Umami is a very misunderstood term in the West… although it has been understood for many years at a taste level by chefs and foodies alike. The usual translation is “pleasant savoury taste” or just savoury. It adds another taste to what was believed to be the four basics tastes of sweet, salty, bitter and sour. But umami is complex. It is delicious and it is science-y.
Umami, or the cause of the flavour of umami, was officially discovered in 1908 by a Japanese chemist and professor named Kikunae Ikeda. He used the word うま味 umami from the words うまい umai meaning delicious and 味 mi, meaning taste. His discovery came about from realising, while eating soup, that his broth was more delicious than usual, and attributed it to the addition of kombu (kelp~seaweed). Upon studying the chemical composition of the kombu, he was able to isolate glutamic acid. An amino acid that is present in proteins. Professor Ikeda went on to develop a method for extracting glutamic acid, or MSG, from wheat and soy, and founded the company Ajinomoto Co., Inc. It presently employs 32,000 people.
Since this discovery it has further been established that by combining foods high in glutamates with foods that contain inosinate (E631) or guanylate (E627) the taste intensity is increased and the need for salt is decreased.
Glutamate rich foods include: cheese, soy, miso, mushrooms, onion, kombu, asparagus, ripe tomatoes, milk, broccoli and, believe it or not, Vegemite. (Vegemite is made from yeast extract which is high in glutamic acid).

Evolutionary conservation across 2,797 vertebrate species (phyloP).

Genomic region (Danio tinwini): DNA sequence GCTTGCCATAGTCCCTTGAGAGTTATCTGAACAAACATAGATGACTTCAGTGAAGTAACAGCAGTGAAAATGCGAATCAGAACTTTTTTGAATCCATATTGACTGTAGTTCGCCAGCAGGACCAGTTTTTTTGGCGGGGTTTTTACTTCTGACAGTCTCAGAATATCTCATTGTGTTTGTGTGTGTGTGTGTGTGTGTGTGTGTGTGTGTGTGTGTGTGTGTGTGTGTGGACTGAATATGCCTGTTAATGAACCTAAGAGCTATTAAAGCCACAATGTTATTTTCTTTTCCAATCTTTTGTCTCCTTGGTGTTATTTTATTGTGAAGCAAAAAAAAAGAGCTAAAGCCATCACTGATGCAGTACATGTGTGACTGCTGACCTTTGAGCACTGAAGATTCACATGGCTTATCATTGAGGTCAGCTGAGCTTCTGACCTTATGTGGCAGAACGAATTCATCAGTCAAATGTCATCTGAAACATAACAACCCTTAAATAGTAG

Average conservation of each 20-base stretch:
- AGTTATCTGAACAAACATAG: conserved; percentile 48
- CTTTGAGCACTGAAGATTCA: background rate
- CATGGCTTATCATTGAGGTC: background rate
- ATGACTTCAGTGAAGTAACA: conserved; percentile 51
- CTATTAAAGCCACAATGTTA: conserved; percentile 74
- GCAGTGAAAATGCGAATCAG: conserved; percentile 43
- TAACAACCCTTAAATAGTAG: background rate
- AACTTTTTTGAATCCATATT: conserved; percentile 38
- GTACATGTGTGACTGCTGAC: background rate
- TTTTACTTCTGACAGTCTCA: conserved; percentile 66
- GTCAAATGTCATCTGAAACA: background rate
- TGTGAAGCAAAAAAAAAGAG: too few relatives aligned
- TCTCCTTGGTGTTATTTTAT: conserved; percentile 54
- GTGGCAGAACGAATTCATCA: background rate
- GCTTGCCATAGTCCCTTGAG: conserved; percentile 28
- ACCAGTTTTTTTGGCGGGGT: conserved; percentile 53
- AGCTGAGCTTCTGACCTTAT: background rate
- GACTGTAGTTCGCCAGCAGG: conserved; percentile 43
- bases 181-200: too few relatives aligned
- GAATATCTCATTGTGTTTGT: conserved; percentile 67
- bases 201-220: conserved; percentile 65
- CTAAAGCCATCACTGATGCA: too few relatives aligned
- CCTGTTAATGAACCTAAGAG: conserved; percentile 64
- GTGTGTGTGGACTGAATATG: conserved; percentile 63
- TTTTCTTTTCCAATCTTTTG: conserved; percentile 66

Inosinate foods include: sardines, bonito, katsuboshi (bonito flakes), poultry, pork and beef.
Guanylate foods include: dried porcini, dried shiitake and dried morels.
Many of these foods have been paired together forever. Tomato and cheese with meat, dashi stock from kombu and bonito flakes, sometimes with miso. Chicken soup with leeks.
When I try to explain umami I often use the word nurturing. Umami flavours are the comfort foods that make you feel warm and safe when you eat them. A good bowl of ramen broth can almost reduce me to tears. An awesome deeply umami sake with a smoked cheddar, thanks to The Sake Mistress, makes me want to describe it as “Mother’s Milk”… upon further investigation, I found that this flavour is indeed the flavour of breast milk. The highest occurring amino acid in breast milk is glutamate. It is our first flavour and certainly a nourishing one. It makes total sense to me now that I love Japanese food and the umami richness so much.
Do you love umami rich foods? What is your favourite? Super Sake Boy loves Vegemite, even though he is not Australian. Let me know in the comments…
Feature Image credit: Wikipedia.